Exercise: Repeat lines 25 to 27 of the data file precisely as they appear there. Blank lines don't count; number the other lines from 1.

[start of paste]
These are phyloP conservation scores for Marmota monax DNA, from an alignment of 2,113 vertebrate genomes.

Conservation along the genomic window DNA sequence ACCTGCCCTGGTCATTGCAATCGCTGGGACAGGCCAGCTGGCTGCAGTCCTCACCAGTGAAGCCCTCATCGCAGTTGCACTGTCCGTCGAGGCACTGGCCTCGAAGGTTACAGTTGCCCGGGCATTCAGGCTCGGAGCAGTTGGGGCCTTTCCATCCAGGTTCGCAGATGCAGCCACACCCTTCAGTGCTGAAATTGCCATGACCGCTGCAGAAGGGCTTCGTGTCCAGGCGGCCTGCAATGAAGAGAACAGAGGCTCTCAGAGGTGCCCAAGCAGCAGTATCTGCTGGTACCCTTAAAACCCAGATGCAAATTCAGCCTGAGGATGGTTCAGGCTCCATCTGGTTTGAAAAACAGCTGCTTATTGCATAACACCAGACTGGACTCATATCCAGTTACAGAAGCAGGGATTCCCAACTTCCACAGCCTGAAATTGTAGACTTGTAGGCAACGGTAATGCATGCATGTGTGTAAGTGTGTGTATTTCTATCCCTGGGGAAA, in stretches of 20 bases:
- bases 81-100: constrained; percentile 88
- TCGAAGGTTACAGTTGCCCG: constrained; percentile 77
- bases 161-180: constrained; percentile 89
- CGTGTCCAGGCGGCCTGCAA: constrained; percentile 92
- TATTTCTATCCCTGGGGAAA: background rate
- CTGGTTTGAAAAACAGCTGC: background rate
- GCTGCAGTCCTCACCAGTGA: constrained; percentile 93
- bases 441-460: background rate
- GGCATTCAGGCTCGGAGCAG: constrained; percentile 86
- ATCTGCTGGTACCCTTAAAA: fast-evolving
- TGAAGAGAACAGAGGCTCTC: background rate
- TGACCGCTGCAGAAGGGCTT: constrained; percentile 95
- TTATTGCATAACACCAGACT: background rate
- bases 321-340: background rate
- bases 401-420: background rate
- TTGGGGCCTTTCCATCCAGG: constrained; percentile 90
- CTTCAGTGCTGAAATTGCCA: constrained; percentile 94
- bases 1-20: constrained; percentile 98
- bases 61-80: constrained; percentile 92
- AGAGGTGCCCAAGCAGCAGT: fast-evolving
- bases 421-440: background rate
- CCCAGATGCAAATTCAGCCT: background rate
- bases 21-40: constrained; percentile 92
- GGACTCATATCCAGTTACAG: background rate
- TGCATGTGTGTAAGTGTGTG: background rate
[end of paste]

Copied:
- bases 21-40: constrained; percentile 92
- GGACTCATATCCAGTTACAG: background rate
- TGCATGTGTGTAAGTGTGTG: background rate